The Skids,
Cambridge Junction,

October 25th 1979. I am spending half term with my Gran in Cherry Hinton. Aged 14 and a half, I am just becoming brave enough to head into Cambridge ( a 'Strange Town') on my own. Music obsessed, I flit between record shops, especially Andy's which is SO cheap and SO cool. Where I see a flier for The Skids, playing the Corn Exchange the very next day. The Skids. THE SKIDS!! The band whose 'Into the Valley' was the first punk single I ever bought, whose lyrics I've copied out painstakingly by hand, whose songs I've driven my parents mad by trying to play on my classical guitar, whose every move I've followed via the music press and John Peel, whose logo I've scrawled on pencil cases, exercise books and myself, whose obsession with words, with the war poets, with mixing melody with energy, with ideas and politics, with looking weird and being yourself, has helped change me indelibly. The Skids. And they are playing one mile from where I am staying. Tomorrow!

Andy's Records c. 1970s, pic by Simon K
I like to think that it is my Gran walking firmly past as my brother and I sneak in...

I've never been to a gig before. No one in our family has been to one, unless you count Aunty Ally and her hazy Bowie interests. I'd have no idea what it would be like. Probably dark and scary. But The Skids! I consider sneaking out to it, borrowing Gran's bike and racing to the Corn Exchange. But I know I won't dare. And anyway, I don't have the £2 needed to get in. So the next day I spend another night in with the family, probably reading Shelley, pouring over the music press, listening to Peel. Nothing wrong with any of this, but all night I am disappointed, wishing I was somewhere else.

My first punk single, bought mail order from Small Wonder Records along with Language School by The Tours

As I have ever since.

For The Skids never played my home town Swansea. And I still remember a year later, listening in bed as John Peel read out a message from lead singer, lyricist and inspiration Richard Jobson, announcing that 'the marriage is over' and that the Skids had split. Although still to release one more album, the band were essentially no more.

So how weird, unexpected and almost amazing beyond comprehension is it to be standing in the photo pit of The Junction 38 years on as Peaceful Times gurgles out of the PA. Then Richard Jobson bounds onto the stage, just one metre in front of me. Yes, he maybe nearly 60, but he still bounds! And then 'Animation' explodes on the stage, gushing through the venue, filling the place with energy, light and anthemic melody and joy. It's clear that I am not the only one to have missed this band. And the thunderous applause that greets his name shows that Stuart Adamson, the band's founder member and original guitar player who tragically took his own life in 2001, is still missed too.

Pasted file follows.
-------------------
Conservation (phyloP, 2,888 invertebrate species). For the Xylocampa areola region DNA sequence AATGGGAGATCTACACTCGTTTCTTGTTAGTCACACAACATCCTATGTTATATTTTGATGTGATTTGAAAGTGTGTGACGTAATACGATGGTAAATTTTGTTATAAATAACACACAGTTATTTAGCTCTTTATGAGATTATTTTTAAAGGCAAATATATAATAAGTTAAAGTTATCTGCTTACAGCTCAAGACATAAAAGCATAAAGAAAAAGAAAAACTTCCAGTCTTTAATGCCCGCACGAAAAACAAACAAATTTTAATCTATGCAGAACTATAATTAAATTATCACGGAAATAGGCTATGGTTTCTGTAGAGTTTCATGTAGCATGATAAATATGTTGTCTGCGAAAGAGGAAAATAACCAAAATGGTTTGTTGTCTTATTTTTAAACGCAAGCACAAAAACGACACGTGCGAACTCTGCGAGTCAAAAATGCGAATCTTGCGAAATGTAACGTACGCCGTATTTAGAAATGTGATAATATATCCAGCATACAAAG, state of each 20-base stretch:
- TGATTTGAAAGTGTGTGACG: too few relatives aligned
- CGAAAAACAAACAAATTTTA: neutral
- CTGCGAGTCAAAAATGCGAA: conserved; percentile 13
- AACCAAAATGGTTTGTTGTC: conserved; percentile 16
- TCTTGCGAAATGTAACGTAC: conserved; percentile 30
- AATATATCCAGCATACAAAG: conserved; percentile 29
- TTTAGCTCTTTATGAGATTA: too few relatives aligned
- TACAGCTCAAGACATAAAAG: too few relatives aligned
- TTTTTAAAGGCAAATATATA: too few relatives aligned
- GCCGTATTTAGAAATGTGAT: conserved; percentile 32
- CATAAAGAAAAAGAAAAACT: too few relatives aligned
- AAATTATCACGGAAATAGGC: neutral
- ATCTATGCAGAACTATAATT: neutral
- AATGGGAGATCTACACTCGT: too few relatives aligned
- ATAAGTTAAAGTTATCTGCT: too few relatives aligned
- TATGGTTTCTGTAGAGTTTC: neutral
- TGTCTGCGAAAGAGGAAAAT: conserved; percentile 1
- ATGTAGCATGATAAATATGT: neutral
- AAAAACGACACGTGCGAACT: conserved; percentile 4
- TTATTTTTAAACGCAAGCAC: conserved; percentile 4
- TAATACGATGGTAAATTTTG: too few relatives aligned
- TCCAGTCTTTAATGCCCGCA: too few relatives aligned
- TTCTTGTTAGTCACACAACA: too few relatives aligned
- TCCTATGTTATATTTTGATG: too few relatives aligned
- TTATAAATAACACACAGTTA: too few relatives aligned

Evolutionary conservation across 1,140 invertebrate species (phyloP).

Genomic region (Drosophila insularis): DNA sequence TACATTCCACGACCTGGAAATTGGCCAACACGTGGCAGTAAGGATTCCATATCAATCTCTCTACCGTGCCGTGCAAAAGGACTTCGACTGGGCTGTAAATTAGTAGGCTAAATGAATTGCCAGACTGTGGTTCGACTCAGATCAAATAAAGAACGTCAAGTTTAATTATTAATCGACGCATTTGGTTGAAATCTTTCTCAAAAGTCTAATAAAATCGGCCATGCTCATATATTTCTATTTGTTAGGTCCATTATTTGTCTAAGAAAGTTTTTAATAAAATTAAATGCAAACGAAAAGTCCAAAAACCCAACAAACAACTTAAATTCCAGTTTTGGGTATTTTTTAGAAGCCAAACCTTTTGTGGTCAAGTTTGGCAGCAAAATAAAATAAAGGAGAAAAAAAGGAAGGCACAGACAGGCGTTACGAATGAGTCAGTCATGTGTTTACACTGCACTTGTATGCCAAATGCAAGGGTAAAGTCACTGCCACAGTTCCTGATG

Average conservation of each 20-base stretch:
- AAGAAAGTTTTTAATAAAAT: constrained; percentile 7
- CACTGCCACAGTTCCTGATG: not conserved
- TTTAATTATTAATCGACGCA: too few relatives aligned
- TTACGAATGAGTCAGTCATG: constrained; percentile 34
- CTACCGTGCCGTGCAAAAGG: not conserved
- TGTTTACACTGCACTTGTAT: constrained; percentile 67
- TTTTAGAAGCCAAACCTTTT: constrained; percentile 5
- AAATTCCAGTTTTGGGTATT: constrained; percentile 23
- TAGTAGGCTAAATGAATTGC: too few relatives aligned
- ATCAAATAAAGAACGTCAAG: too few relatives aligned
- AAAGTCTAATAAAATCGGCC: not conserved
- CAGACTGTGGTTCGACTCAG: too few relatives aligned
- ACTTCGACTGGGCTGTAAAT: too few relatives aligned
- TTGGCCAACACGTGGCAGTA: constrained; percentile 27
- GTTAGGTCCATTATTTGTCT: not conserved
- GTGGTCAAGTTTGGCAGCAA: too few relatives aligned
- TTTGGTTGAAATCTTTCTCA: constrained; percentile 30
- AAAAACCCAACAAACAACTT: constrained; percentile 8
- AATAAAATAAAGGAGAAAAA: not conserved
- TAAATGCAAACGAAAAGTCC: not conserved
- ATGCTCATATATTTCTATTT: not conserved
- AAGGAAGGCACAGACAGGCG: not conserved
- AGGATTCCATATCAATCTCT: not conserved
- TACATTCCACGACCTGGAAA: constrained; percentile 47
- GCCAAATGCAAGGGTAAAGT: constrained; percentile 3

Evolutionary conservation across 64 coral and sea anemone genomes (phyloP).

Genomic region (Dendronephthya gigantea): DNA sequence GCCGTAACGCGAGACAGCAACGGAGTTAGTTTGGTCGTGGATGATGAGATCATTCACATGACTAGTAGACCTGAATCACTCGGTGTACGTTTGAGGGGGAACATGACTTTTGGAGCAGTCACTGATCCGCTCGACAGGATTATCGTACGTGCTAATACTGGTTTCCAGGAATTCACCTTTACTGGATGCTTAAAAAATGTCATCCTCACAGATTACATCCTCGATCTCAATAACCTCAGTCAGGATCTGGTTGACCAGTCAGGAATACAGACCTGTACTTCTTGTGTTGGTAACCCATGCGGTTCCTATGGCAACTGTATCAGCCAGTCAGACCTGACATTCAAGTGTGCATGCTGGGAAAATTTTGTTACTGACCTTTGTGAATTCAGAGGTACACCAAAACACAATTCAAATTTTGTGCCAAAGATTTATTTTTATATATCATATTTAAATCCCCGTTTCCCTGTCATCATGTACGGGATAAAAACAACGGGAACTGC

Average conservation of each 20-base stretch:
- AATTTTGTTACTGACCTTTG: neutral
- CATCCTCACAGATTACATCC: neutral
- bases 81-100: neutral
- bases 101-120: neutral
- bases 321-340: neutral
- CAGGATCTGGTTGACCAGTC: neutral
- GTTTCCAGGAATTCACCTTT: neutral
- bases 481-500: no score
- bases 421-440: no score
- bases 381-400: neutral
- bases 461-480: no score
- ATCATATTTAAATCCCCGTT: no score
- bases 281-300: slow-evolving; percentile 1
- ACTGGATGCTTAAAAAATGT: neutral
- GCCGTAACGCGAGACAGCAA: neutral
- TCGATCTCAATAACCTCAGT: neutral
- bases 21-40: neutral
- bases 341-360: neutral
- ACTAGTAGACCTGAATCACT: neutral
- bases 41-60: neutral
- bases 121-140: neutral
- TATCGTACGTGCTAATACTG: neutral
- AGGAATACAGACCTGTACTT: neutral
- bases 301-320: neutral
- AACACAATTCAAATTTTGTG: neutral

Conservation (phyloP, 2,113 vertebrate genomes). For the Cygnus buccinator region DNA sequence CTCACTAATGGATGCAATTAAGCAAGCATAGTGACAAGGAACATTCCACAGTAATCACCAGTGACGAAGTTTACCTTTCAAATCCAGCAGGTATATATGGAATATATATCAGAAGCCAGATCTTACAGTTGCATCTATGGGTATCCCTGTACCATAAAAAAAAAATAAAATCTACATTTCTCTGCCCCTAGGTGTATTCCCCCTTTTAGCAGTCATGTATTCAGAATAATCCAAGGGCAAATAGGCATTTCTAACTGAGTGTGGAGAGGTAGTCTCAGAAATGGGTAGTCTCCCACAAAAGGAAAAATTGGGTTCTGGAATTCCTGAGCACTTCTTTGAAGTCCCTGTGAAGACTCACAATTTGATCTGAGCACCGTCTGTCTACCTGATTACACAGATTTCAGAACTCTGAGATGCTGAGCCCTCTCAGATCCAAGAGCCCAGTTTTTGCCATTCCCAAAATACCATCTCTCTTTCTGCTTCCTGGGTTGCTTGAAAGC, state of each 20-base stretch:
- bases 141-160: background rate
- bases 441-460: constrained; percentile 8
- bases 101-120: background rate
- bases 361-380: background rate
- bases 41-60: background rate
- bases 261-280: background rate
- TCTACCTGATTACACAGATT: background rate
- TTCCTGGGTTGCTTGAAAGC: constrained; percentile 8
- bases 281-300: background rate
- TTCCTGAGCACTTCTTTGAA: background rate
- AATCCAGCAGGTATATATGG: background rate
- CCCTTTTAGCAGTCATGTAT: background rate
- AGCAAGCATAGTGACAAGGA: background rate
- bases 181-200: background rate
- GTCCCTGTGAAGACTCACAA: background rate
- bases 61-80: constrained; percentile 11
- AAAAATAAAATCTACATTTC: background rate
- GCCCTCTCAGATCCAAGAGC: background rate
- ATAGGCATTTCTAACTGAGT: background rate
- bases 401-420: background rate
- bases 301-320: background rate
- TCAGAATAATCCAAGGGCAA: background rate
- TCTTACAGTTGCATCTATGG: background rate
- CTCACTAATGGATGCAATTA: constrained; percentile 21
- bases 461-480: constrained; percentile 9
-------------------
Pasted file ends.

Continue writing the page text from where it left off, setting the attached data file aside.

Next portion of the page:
However the line up playing tonight sounds as good as The Skids have ever sounded, perhaps even better, if my stock of live bootlegs is anything to go by. While musical perfection is not necessarily always a positive thing, the line up of Bill Simpson (original bass player) and Mike Baillie (mid period drummer) along with Big Country father and son guitarists Bruce and Jamie Watson, is totally powerful, authentic and danceable. What's more, they spend the night grinning from ear to ear. They are clearly having as much fun as we are. They've even learnt to play songs they couldn't manage live back in the day, such as Thanatos and Dulce et Decorum Est. And how incredible it all sounds, a perfect foil to Jobson's inimitable concentrated lyrics and his trade mark loping (anti) dance moves. “My son says I'll need a defibrillator” he tells us “but I don't fuckin' care!”

Yes, Jobson is having the best fun of all, but still wants to be taken seriously, as his status as poet, author and film maker deserves. He makes the point that just as in 1977, society is at a point where things need to change, we can't go on the way things are with those at the top sucking the life out of everything and everyone. He clearly sees music as one way of bringing people together to effect this change. The one new track they play, from the crowd funded future album Burning Cities, seems to be making this point explicitly, eschewing teenage lyrical ambiguity for a straight forward call to get on the streets. Jobson's Glasgow St Pauli supporters t-shirt seems to be saying the same thing. Even the so called 'comic' TV Stars, reluctantly played in the encore and introduced as “our one shit song”, is updated to include disparaging mentions of Theresa May.

All of which means that, unlikely as it sounds, The Skids could be a band whose time has finally come. Feted by Green Day and U2 they may have been, and more importantly for us, recognised by The Manics as a motivation (with James Dean Bradfield citing Adamson's guitar playing as a major influence after the outro to Charles was sampled on Motown Junk), perhaps now they can claim a fraction of the mainstream success their songs, sound and sensibility deserves.

As Jobson leaves the stage to ecstatic applause, he promises that the band won't leave it another 38 years before returning to Cambridge. Which is a relief, because I don't think I could wait that long to see them again! With the tour rolling on all summer and work on the new album underway, things on the Skids front are looking more exciting than they have for years.

I hope that the 14 and a half year old me would consider tonight worth the rather long delay. After 38 years, I am finally over the disappointment of October 1979...

Thanks to Dave at Tenacity PR for the photopass and to Dennis for the loan of the camera for helping make this possible.

Words and Pix : Rosey R*E*P*E*A*T
More pix here

I can't find any reference to this second (?) Cambridge gig...

You can support The Skids new album Burning Cities here